To create the 650mm-square of timber needed to cut the corner shelf and seat, I joined two panel pieces side-by-side. I drew the curve using the template then made the bevelled cut with the jigsaw. I glued the top brace under the corner shelf, 16mm in from the edge, to allow for the dowel and a backing of 4mm-thick flexible plywood.
TIP If you have the tools and the time it’s worth using biscuits to reinforce the panel join. I simply used adhesive and reinforced it with an offcut underneath.
I set up a drill with a 60mm holesaw and arbor to make the hole for a 60mm cable duct into in the back corner of the shelf. The first half of the cut is made from the top, then I flipped the shelf over to finish drilling from underneath to avoid breakout.
TIP Position the hole at least 40mm from the edges to allow for the framing underneath.
The seats and backrests were attached to the framing through countersunk holes so they could be covered with filler later. Then I marked up and cut the corner seat, adding an apron underneath.
TIP Use a pencil to mark the edges to be rounded-over, including along the front of the seat and shelf. Avoid rounding edges butting against other pieces, such as the seat against the bookshelf.
Using a random orbital sander with 180-grit abrasive disc, I round-over the edges and corners and smoothed the countersunk holes, repeating with 240-grit. Varnish was then applied with a mini mohair roller and left it to dry thoroughly. Next day, I lightly sanded all over with 240-grit, wiped away the dust, and applied a second coat of varnish, leaving to dry overnight.
TIP When dry, install the seats, backrests and corner shelf with 10G x 40mm screws through the predrilled holes, then cover the holes with timber filler.
To cover the end of the banquette, I cut dowel to fit under the seat and backrest, positioning the first piece flush with the edge of the cabinet, working towards the wall. The last piece didn’t quite fit, so I sanded the edges to make it slimmer. Each piece is secured to the cabinet and framing with adhesive and 15mm brads, shot into the side of the dowel using a nail gun with an air compressor.
TIP Position cardboard or 4mm plywood underneath to catch any adhesive drips.
To apply varnish, I used the mini mohair roller, pulling it down between the dowel, then turning it to smooth over the front, leaving to dry overnight before sanding lightly with 240-grit and applying a second coat.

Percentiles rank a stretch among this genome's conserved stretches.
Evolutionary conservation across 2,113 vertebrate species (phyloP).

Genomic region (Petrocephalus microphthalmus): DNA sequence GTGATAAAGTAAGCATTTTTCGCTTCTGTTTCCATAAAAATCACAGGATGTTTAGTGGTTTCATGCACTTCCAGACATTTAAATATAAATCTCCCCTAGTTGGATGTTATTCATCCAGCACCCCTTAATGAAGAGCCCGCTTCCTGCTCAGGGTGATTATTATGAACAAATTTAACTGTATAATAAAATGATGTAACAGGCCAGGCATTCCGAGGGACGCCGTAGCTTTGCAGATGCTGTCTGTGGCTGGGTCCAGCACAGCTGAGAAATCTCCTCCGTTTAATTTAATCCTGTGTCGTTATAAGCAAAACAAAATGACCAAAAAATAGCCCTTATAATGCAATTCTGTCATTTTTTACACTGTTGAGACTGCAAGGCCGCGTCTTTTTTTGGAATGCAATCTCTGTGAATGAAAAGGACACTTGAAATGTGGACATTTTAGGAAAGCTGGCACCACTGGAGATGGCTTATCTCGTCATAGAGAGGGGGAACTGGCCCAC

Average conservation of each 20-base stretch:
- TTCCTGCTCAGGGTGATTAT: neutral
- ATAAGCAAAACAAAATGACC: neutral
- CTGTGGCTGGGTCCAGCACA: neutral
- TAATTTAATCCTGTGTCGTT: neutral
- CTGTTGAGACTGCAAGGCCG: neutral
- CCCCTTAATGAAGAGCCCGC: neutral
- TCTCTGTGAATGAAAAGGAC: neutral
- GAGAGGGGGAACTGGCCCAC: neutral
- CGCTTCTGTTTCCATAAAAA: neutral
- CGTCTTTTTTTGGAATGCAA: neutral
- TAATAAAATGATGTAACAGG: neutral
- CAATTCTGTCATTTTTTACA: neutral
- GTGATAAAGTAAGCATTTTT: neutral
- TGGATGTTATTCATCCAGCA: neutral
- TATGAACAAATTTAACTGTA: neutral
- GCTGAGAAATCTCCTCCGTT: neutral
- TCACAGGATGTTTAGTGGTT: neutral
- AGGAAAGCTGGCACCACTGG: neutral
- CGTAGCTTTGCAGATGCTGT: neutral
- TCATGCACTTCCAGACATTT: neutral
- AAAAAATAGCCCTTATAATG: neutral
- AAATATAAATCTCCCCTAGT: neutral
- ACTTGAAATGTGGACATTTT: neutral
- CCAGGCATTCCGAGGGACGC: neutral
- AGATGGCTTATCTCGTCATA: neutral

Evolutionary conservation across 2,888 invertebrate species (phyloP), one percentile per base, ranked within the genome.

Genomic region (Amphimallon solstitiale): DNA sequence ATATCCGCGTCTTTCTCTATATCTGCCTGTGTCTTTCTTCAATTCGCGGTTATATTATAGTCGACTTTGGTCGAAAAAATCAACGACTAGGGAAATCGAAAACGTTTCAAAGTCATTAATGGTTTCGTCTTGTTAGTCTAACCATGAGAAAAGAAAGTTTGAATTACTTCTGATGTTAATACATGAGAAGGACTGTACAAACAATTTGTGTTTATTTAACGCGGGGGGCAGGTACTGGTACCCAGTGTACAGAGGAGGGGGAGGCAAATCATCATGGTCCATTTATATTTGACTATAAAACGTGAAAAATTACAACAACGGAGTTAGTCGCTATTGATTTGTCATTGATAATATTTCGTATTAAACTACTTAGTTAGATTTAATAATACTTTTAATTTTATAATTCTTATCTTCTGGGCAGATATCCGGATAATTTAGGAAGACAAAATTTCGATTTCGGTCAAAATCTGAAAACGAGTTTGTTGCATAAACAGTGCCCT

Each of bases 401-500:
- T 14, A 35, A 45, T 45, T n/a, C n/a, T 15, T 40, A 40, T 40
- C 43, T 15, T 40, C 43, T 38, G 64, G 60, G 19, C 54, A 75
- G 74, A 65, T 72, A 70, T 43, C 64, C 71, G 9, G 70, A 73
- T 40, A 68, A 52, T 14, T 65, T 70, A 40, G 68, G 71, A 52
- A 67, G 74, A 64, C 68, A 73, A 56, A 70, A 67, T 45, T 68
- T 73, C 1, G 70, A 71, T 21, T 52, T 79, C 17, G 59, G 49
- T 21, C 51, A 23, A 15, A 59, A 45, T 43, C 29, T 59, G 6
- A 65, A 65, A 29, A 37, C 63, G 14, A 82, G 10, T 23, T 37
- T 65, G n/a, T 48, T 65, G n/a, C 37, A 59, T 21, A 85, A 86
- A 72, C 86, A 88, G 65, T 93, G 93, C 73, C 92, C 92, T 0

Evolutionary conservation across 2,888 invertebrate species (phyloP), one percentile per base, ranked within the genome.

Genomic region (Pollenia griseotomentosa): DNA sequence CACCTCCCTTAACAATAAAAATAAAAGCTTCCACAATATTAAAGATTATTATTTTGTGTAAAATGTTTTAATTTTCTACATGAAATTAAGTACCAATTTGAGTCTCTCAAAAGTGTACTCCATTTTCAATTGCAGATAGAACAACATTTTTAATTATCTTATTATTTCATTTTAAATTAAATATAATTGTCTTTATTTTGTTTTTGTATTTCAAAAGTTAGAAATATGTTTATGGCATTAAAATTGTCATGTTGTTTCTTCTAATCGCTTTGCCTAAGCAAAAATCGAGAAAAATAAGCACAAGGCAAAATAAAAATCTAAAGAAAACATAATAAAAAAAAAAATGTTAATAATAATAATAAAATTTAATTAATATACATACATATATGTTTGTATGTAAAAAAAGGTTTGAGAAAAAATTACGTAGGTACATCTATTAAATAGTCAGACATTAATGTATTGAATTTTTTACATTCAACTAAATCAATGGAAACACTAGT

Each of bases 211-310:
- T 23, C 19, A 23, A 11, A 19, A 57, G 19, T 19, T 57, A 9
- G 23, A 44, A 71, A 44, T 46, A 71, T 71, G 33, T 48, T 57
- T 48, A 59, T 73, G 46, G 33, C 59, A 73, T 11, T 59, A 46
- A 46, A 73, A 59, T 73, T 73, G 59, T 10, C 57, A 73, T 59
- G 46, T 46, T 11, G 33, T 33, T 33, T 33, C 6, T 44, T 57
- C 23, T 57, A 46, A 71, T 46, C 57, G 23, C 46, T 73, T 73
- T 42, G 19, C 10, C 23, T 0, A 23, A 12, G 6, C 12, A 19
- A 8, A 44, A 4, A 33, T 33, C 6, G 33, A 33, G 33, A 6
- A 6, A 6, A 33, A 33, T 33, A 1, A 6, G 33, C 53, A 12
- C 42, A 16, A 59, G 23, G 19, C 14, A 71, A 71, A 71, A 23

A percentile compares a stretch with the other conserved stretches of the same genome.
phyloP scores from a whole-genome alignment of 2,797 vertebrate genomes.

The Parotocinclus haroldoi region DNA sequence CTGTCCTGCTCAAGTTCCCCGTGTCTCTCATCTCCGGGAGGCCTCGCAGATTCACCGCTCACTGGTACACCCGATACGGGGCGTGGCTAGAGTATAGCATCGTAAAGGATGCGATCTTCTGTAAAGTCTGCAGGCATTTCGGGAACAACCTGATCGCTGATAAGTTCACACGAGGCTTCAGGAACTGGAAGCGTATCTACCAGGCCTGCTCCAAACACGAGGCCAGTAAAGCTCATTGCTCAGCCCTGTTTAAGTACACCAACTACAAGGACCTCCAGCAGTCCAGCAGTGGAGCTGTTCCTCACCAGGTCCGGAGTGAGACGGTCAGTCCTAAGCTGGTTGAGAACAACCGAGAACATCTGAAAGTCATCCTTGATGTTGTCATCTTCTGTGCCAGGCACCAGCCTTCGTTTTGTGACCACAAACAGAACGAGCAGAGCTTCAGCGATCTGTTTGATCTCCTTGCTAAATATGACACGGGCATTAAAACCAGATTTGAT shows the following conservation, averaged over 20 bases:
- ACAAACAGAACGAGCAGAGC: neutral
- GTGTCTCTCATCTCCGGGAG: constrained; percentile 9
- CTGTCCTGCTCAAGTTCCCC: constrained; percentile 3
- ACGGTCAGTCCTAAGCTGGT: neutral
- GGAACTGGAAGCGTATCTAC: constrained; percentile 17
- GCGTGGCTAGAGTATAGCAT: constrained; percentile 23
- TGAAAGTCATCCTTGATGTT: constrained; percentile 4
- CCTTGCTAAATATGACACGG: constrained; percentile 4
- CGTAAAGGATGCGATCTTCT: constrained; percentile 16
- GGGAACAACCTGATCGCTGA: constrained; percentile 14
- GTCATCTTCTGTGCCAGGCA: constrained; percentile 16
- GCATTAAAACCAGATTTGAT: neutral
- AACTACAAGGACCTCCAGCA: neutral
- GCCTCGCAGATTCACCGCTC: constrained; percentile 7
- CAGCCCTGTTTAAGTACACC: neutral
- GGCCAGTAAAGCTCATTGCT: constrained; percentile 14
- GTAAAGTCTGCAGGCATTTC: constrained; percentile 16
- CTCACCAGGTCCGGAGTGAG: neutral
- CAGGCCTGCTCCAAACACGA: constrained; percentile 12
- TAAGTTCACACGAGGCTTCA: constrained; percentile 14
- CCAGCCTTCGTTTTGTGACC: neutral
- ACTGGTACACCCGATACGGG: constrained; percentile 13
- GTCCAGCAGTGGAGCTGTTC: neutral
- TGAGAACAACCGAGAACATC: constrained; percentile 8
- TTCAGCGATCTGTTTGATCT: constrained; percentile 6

TIP While the roller is loaded, dab the tip over the filled screws along the self and seat to seal the filler with varnish.
For the curved feature, 4mm flexible plywood was fitted into the frame (from Mr Ply&Wood), secured with adhesive and small screws, which were removed once the adhesive had dried. I set the mitre saw to 10° and cut the dowel to length, using a clamp as a guide, then secured with adhesive and brads.
TIP To minimise the gaps along the top of the starburst shape, sand the sides of the dowel, from the base up to about 150mm to splay the pieces outwards. Dry-fit with tape to check they fit before securing.
To hide the brads in the dowel, I dabbed timber filler over them, left it to dry, then sanded away the excess and wiped all over with a damp cloth before applying two coats of varnis, leaving to dry after each.
TIP Between coats of varnish, cover the tray with plastic wrap and keep the roller in a zip-lock bag to prevent them from drying out.
To fill the space between the banquette and the wall, I made a simple box from one of the panels and installed it on framing with a kickboard of painted pine. It was varnished, then simply slipped into the space to sit 100mm higher than the seat.
TIP My favourite part of this project is the rich timber finish. The key is to apply the Monocel Gold varnish, leave it to dry, then lightly sand with 240-grit and wipe clean before applying the next coat. It gives a smooth, professional finish that protects against scratches and moisture.
Have you installed a fluted timber feature at home? Be sure to post it on Facebook and Instagram, tagging @bondall.au, @monocel.timbercare and @littleredindustries. We love to see your projects!